The car suddenly pulled up in front of the open doors. We all looked up, surprised. I could see the woman in the front passenger seat was holding the head of a Canada goose. I immediately noticed its shiny black eyes, but there was something behind them that troubled me. We all jumped into action, Janey getting a large cage out of one of the back rooms, someone else getting a towel. We opened the car door and the woman got out, keeping a tight hold of the bird, which was wrapped partly with a towel and partly with her denim jacket. She explained that they had found the bird at the reservoir where they had just spent the day, and something was very wrong with its foot. I dashed out to my car to retrieve my emergency kit, while Donna found a syringe and tube to get some hydration into this bird. As I held its beak open and Donna put the tube down its throat, its shiny black eyes seem to be pleading, or maybe it was the look of one who had just given up.
After we finished, we looked at his leg and found a horrific wound. The leg was swollen three times its normal size and then we saw why. There was fishing line wrapped around it so tightly that it had almost severed the poor bird’s foot from the leg. The foot was useless and dangling. It must have taken weeks to get that bad, and the bird must have been in excruciating pain.
Janey immediately called Dr. Susan Klopfer, one of the wonderful vets who works with our organization, hoping she hadn’t already closed for the day, as it was after 5:00. Luckily she was still there and said to bring him right over. Janey and I carried the large cage, with the goose inside, out to her Suburban, and took off. Thankfully, the vet was just around the corner only about two minutes away, and they were waiting for us with the doors open. Janey and I carried the cage in, and Dr. Susan waved us to follow her back into the surgery area.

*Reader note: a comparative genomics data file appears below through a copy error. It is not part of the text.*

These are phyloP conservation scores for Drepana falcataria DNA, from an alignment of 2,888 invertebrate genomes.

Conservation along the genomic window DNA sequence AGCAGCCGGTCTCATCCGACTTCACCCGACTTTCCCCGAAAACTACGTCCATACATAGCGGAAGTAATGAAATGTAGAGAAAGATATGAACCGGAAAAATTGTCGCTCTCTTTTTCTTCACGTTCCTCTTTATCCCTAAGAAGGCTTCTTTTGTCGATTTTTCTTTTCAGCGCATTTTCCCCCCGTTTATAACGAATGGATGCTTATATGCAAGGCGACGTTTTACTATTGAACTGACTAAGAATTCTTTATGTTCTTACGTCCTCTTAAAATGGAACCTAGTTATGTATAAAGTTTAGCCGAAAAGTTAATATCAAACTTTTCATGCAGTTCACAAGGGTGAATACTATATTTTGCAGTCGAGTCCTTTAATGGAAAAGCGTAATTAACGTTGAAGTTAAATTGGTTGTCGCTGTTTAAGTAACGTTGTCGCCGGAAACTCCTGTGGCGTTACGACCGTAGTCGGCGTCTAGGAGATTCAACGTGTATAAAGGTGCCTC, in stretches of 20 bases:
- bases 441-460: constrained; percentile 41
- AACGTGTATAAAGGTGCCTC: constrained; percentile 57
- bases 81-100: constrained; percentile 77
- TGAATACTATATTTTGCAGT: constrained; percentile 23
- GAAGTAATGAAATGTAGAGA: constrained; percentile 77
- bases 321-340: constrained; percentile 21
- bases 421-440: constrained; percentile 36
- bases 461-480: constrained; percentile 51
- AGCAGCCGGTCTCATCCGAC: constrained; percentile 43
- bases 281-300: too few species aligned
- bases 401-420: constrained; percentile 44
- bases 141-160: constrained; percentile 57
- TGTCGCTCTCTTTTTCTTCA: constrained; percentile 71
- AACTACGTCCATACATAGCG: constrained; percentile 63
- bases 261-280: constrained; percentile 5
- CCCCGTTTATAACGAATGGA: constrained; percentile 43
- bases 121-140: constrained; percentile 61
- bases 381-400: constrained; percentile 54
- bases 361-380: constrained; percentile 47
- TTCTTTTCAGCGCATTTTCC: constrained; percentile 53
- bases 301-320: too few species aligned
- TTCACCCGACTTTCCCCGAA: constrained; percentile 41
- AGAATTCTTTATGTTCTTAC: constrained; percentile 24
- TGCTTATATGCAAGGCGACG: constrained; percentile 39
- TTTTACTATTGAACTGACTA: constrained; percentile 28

She got the goose out of the cage and put it on the table with the help of one of her assistants. She took one look at the leg and said there was no hope for this beautiful bird. As I got a small towel to cover the bird’s eyes so it wouldn’t be quite so terrified, she retrieved a syringe with filled with pink liquid, found a very large vein under the bird’s wing, and gently put it out of its suffering.
I cried for this senseless and preventable death. Just because someone was too lazy, or too unthinking, to take their used fishing line when they were finished fishing, this beautiful bird died. Unfortunately, this is only too common. I would like to believe that, if these people knew their neglect was killing wildlife, they would be more careful and dispose of their old fishing line and hooks. I would hope that this bird didn’t die in vain, that someone will read his story and remember it next time they’re fishing. It’s such an easy thing to do.
I will not soon forget those pleading black eyes.
Tips for Photographing Reflections in Nature - Reflections are fascinating, intriguing, and can offer a marvelous way of viewing the world. Reflections can amplify the colors and beauty of a scene, or ...
4 years ago